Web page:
Product costing systems. Perpetual inventory system for manufacturing companies (covered in Chapters 17-19). Product (inventoriable) costs. Items of cost used to produce goods (i.e., materials, labor, overhead). Do not impact income until product is sold.

17 Service Companies Personal services organizations.
E.g., hotels, beauty salons, dentists. No inventories, just supplies. Building trade and repair businesses. May have parts inventory. Professional service firms. E.g., law and accounting firms. Jobs in progress account (similar to work in process inventory).

18 Inventory Costing Methods (Cost Flow Assumptions)
What if inventory prices fluctuate? Goods available for sale: How much becomes cost of goods sold? How much becomes ending inventory? Will need to choose a cost flow assumption: Specific identification. Average cost. First-in, first-out (FIFO). Last-in, last-out (LIFO).

19 Specific Identification
Track purchase cost of each item. Used for: Big ticket items (e.g., automobile). Uniquely identified items (e.g., jewelry). May offer opportunity to manipulate costs.

20 Average Cost Average Unit Cost =
Compute an average cost for all units. Periodic method. Computed for the entire period. Beginning inventory + Purchases Units available for sale Average Unit Cost = Multiply average unit cost by units sold (and units in ending inventory) to get total amounts. For perpetual method, a new unit average cost is calculated after each purchase.

21 First-In, First-Out (FIFO)
Expenses costs of oldest purchases first. Most recently purchased goods are in inventory. Likely to approximate the physical flow of goods. Ending inventory approximates current cost of goods. Periodic/perpetual methods produce identical results.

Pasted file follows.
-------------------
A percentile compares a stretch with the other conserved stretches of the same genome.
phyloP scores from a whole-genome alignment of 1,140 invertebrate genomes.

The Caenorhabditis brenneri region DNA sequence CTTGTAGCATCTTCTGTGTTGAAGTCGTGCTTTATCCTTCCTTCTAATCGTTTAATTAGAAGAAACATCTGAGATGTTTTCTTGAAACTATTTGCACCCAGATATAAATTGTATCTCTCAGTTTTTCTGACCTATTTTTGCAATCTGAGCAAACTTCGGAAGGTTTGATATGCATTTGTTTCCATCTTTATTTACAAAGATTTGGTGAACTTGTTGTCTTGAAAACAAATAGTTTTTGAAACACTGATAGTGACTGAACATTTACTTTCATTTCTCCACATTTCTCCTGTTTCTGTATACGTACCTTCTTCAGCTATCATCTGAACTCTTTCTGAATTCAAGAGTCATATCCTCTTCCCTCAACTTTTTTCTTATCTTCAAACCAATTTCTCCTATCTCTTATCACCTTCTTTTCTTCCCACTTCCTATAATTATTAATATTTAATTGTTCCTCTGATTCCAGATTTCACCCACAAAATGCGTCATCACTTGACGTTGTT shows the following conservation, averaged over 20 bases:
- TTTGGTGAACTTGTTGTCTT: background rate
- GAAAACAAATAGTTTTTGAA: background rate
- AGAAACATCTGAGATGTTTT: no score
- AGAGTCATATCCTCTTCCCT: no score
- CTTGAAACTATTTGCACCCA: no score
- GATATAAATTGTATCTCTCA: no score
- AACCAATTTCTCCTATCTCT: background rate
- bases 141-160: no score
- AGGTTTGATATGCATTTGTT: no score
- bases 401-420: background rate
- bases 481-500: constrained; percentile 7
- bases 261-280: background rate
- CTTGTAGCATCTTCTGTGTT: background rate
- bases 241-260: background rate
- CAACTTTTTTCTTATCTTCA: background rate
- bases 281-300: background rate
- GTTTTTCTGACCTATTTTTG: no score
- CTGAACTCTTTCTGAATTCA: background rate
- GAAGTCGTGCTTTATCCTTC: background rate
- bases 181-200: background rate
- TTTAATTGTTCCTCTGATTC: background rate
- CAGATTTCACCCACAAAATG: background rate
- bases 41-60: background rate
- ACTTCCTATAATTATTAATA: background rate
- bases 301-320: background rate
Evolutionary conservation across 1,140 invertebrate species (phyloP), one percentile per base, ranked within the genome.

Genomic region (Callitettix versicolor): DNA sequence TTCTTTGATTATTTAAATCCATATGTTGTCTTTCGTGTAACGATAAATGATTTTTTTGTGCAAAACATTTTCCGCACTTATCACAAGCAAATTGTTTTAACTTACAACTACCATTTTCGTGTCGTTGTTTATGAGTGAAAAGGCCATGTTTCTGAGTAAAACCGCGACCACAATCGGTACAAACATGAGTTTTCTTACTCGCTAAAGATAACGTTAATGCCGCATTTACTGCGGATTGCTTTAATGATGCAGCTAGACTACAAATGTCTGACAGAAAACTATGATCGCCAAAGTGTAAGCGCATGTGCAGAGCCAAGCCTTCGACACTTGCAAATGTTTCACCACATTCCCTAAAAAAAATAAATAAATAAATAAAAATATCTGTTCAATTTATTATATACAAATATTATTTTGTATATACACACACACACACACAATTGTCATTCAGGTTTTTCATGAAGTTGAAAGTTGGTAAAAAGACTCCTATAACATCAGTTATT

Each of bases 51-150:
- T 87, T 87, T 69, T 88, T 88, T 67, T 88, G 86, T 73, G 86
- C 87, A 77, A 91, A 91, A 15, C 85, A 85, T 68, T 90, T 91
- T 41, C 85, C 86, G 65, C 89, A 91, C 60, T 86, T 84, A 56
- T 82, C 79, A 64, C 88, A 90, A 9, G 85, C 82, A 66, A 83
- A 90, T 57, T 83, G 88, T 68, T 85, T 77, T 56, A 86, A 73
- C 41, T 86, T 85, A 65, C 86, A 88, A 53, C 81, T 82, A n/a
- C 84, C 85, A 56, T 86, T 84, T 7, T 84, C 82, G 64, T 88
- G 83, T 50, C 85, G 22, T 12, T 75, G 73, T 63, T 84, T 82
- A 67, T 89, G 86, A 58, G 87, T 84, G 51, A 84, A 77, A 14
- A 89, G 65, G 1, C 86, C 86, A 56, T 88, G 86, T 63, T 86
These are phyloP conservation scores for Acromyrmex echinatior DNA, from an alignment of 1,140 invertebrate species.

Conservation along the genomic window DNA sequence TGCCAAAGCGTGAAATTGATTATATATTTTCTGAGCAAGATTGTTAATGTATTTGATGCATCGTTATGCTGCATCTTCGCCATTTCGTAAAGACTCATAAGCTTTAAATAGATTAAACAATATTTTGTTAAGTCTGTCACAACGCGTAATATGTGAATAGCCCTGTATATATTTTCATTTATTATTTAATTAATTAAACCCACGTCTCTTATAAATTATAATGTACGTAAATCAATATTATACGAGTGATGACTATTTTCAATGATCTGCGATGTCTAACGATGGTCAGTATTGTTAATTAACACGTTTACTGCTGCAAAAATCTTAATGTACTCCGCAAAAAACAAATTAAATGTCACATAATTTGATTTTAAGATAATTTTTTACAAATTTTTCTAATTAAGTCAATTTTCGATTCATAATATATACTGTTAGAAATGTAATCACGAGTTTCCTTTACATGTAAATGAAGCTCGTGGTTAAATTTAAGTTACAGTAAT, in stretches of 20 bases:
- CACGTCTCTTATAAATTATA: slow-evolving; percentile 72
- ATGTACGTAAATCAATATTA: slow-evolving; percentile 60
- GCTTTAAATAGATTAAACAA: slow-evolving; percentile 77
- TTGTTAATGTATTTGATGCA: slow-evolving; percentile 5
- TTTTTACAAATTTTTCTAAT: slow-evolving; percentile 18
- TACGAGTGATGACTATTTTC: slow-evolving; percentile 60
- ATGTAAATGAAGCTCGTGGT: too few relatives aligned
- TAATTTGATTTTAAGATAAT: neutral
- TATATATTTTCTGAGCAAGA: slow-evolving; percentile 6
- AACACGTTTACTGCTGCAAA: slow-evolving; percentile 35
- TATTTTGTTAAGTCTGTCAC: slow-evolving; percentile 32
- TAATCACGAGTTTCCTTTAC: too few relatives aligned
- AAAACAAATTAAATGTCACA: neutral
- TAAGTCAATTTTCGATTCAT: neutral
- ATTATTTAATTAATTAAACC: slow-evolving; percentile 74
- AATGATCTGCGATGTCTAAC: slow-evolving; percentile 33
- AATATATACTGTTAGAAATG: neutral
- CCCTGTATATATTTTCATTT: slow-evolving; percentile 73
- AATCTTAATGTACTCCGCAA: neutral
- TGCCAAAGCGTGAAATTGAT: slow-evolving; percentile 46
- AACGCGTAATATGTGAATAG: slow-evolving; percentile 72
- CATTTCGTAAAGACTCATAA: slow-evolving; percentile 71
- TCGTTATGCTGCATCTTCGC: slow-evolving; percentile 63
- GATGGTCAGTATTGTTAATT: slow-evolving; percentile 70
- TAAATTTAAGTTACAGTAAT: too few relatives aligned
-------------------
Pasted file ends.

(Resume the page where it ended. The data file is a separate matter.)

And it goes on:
22 Last-In, Last-Out (LIFO)
Assumes most recently purchased goods are sold first. Inventory based on costs of oldest purchases. Cost of goods sold usually does not reflect physical flow. Ending inventory may be costed at amounts of years ago. Not permitted by IFRS.

23 Other LIFO Features Dollar value LIFO. LIFO layers. LIFO Reserve.
LIFO method that uses inventory pools with dollar instead of unit calculations. LIFO layers. Can distort income if company reduces level of inventory (i.e., old costs being expensed). LIFO Reserve. Difference between LIFO valuation and FIFO (or average cost) valuation. Disclosed in financial statements.

24 Arguments for FIFO Usually follows physical flow of goods.
More realistic for pricing products. When using cost-plus pricing, these are the units being sold. Therefore, better matching. More accurate balance sheet valuation.

25 Arguments for LIFO Conceptually better for pricing products.
When using cost-plus pricing, prices will be based on current costs. Therefore, better matching and a more useful income statement (i.e., closest to reflecting current or replacement cost of goods sold). NOTE: LIFO amounts are still historical costs and could differ from current costs.

26 Arguments for LIFO During periods of price increases:
Higher costs of goods sold. Lower taxable income. Lower income taxes. Higher cash flows. NOTE: If LIFO is used for tax purposes, than must also be used for financial reporting (i.e., LIFO conformity rule).

27 Why Not More LIFO? Most countries use IFRS (therefore, do not permit use of LIFO). Only beneficial in periods of rising prices. Because of LIFO conformity rule, lower earnings will also be reported to shareholders.

28 Lower of Cost or Market (LCM)
Market price may be below cost due to: Physical deterioration. Change in consumer tastes. Technological obsolescence. LCM is a reflection of the conservatism concept. Market is defined as replacement cost.

29 LCM: Upper and Lower Bounds
Ceiling or upper bound: Net realizable value (i.e., Estimated selling price – Estimated costs of selling). Reasoning: Inventory not above cash that will be received. Floor or lower bound: Net realizable value - normal profit margin. Reasoning: Inventory not written down artificially low (which could overstate income).

30 Steps in Applying LCM Determine replacement cost; compute floor and ceiling amounts. Select the middle amount as market. Select lower of cost or market.

31 Analysis of Inventory Inventory turnover. Days’ inventory.
Cost of goods sold ÷ Inventory. For inventory, can use period average or ending. Measures velocity with which merchandise moves through business. Days’ inventory. Inventory turnover expressed in number of days. Inventory ÷ (Cost of goods sold  365). Gross margin percentage. Gross margin as % of net sales. Profitability measure, earnings before period costs.